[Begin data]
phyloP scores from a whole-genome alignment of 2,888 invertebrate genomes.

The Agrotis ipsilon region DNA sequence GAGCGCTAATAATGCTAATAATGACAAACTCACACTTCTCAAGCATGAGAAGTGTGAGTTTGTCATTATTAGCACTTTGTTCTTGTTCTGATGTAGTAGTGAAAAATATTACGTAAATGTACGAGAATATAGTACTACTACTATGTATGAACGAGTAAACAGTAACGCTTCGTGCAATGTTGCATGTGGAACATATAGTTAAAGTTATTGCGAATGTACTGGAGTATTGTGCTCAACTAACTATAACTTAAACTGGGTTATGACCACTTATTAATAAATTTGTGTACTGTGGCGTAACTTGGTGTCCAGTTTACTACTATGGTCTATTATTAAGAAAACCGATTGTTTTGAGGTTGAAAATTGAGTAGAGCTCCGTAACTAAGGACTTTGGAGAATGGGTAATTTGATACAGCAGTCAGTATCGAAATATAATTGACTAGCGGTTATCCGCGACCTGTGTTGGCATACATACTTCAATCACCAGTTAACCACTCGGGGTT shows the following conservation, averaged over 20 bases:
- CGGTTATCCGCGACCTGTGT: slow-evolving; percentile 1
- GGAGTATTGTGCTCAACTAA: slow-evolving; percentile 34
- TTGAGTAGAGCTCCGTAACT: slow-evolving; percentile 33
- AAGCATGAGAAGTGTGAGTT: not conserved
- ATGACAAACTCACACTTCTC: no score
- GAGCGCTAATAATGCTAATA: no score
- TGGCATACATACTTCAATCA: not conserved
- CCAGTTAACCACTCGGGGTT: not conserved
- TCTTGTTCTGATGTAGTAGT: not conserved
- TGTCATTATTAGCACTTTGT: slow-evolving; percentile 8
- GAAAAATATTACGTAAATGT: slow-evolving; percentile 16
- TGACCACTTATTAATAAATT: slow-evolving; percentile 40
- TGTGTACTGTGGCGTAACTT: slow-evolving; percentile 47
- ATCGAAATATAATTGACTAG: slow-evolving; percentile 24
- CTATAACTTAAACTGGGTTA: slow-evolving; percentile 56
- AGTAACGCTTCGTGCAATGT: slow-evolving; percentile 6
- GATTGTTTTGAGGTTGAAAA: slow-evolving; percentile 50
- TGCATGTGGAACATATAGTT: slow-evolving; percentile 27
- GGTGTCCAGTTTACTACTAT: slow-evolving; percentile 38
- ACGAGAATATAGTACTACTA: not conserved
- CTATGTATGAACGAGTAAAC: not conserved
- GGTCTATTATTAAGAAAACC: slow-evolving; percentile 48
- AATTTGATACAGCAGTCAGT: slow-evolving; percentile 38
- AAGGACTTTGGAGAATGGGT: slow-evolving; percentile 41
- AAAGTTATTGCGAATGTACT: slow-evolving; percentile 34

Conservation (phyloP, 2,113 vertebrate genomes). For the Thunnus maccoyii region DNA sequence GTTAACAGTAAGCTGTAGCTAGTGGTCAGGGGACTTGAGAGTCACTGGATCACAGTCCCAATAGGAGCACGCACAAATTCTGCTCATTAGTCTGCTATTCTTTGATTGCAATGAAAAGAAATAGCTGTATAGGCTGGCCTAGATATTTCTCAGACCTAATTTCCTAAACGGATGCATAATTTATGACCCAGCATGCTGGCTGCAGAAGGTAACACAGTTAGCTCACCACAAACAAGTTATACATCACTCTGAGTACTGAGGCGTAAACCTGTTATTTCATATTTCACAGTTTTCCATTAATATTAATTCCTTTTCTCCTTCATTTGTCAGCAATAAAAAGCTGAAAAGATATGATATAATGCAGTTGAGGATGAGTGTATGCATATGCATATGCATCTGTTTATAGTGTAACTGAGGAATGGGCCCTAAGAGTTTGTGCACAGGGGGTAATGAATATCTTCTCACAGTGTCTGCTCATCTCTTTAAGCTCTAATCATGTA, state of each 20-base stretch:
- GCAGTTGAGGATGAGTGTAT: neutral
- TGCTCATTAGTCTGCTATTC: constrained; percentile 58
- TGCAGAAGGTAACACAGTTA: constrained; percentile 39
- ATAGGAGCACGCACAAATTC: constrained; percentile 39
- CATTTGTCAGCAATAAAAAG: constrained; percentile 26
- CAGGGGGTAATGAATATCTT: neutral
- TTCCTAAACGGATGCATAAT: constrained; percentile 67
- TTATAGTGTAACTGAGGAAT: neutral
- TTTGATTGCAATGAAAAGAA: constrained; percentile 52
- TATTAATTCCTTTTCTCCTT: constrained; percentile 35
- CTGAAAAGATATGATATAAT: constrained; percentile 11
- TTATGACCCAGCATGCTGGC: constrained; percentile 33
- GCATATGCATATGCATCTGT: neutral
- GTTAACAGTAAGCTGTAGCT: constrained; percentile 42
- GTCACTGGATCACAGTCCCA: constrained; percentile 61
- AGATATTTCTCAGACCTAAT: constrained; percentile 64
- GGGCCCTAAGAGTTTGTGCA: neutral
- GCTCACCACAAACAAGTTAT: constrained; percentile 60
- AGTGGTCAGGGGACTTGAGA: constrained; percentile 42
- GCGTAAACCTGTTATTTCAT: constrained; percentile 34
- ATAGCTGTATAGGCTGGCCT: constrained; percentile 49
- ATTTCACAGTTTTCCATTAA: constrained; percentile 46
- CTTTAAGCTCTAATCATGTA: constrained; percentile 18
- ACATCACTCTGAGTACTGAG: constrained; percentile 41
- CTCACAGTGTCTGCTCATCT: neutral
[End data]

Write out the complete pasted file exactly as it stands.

phyloP scores from a whole-genome alignment of 2,888 invertebrate genomes.

The Agrotis ipsilon region DNA sequence GAGCGCTAATAATGCTAATAATGACAAACTCACACTTCTCAAGCATGAGAAGTGTGAGTTTGTCATTATTAGCACTTTGTTCTTGTTCTGATGTAGTAGTGAAAAATATTACGTAAATGTACGAGAATATAGTACTACTACTATGTATGAACGAGTAAACAGTAACGCTTCGTGCAATGTTGCATGTGGAACATATAGTTAAAGTTATTGCGAATGTACTGGAGTATTGTGCTCAACTAACTATAACTTAAACTGGGTTATGACCACTTATTAATAAATTTGTGTACTGTGGCGTAACTTGGTGTCCAGTTTACTACTATGGTCTATTATTAAGAAAACCGATTGTTTTGAGGTTGAAAATTGAGTAGAGCTCCGTAACTAAGGACTTTGGAGAATGGGTAATTTGATACAGCAGTCAGTATCGAAATATAATTGACTAGCGGTTATCCGCGACCTGTGTTGGCATACATACTTCAATCACCAGTTAACCACTCGGGGTT shows the following conservation, averaged over 20 bases:
- CGGTTATCCGCGACCTGTGT: slow-evolving; percentile 1
- GGAGTATTGTGCTCAACTAA: slow-evolving; percentile 34
- TTGAGTAGAGCTCCGTAACT: slow-evolving; percentile 33
- AAGCATGAGAAGTGTGAGTT: not conserved
- ATGACAAACTCACACTTCTC: no score
- GAGCGCTAATAATGCTAATA: no score
- TGGCATACATACTTCAATCA: not conserved
- CCAGTTAACCACTCGGGGTT: not conserved
- TCTTGTTCTGATGTAGTAGT: not conserved
- TGTCATTATTAGCACTTTGT: slow-evolving; percentile 8
- GAAAAATATTACGTAAATGT: slow-evolving; percentile 16
- TGACCACTTATTAATAAATT: slow-evolving; percentile 40
- TGTGTACTGTGGCGTAACTT: slow-evolving; percentile 47
- ATCGAAATATAATTGACTAG: slow-evolving; percentile 24
- CTATAACTTAAACTGGGTTA: slow-evolving; percentile 56
- AGTAACGCTTCGTGCAATGT: slow-evolving; percentile 6
- GATTGTTTTGAGGTTGAAAA: slow-evolving; percentile 50
- TGCATGTGGAACATATAGTT: slow-evolving; percentile 27
- GGTGTCCAGTTTACTACTAT: slow-evolving; percentile 38
- ACGAGAATATAGTACTACTA: not conserved
- CTATGTATGAACGAGTAAAC: not conserved
- GGTCTATTATTAAGAAAACC: slow-evolving; percentile 48
- AATTTGATACAGCAGTCAGT: slow-evolving; percentile 38
- AAGGACTTTGGAGAATGGGT: slow-evolving; percentile 41
- AAAGTTATTGCGAATGTACT: slow-evolving; percentile 34

Conservation (phyloP, 2,113 vertebrate genomes). For the Thunnus maccoyii region DNA sequence GTTAACAGTAAGCTGTAGCTAGTGGTCAGGGGACTTGAGAGTCACTGGATCACAGTCCCAATAGGAGCACGCACAAATTCTGCTCATTAGTCTGCTATTCTTTGATTGCAATGAAAAGAAATAGCTGTATAGGCTGGCCTAGATATTTCTCAGACCTAATTTCCTAAACGGATGCATAATTTATGACCCAGCATGCTGGCTGCAGAAGGTAACACAGTTAGCTCACCACAAACAAGTTATACATCACTCTGAGTACTGAGGCGTAAACCTGTTATTTCATATTTCACAGTTTTCCATTAATATTAATTCCTTTTCTCCTTCATTTGTCAGCAATAAAAAGCTGAAAAGATATGATATAATGCAGTTGAGGATGAGTGTATGCATATGCATATGCATCTGTTTATAGTGTAACTGAGGAATGGGCCCTAAGAGTTTGTGCACAGGGGGTAATGAATATCTTCTCACAGTGTCTGCTCATCTCTTTAAGCTCTAATCATGTA, state of each 20-base stretch:
- GCAGTTGAGGATGAGTGTAT: neutral
- TGCTCATTAGTCTGCTATTC: constrained; percentile 58
- TGCAGAAGGTAACACAGTTA: constrained; percentile 39
- ATAGGAGCACGCACAAATTC: constrained; percentile 39
- CATTTGTCAGCAATAAAAAG: constrained; percentile 26
- CAGGGGGTAATGAATATCTT: neutral
- TTCCTAAACGGATGCATAAT: constrained; percentile 67
- TTATAGTGTAACTGAGGAAT: neutral
- TTTGATTGCAATGAAAAGAA: constrained; percentile 52
- TATTAATTCCTTTTCTCCTT: constrained; percentile 35
- CTGAAAAGATATGATATAAT: constrained; percentile 11
- TTATGACCCAGCATGCTGGC: constrained; percentile 33
- GCATATGCATATGCATCTGT: neutral
- GTTAACAGTAAGCTGTAGCT: constrained; percentile 42
- GTCACTGGATCACAGTCCCA: constrained; percentile 61
- AGATATTTCTCAGACCTAAT: constrained; percentile 64
- GGGCCCTAAGAGTTTGTGCA: neutral
- GCTCACCACAAACAAGTTAT: constrained; percentile 60
- AGTGGTCAGGGGACTTGAGA: constrained; percentile 42
- GCGTAAACCTGTTATTTCAT: constrained; percentile 34
- ATAGCTGTATAGGCTGGCCT: constrained; percentile 49
- ATTTCACAGTTTTCCATTAA: constrained; percentile 46
- CTTTAAGCTCTAATCATGTA: constrained; percentile 18
- ACATCACTCTGAGTACTGAG: constrained; percentile 41
- CTCACAGTGTCTGCTCATCT: neutral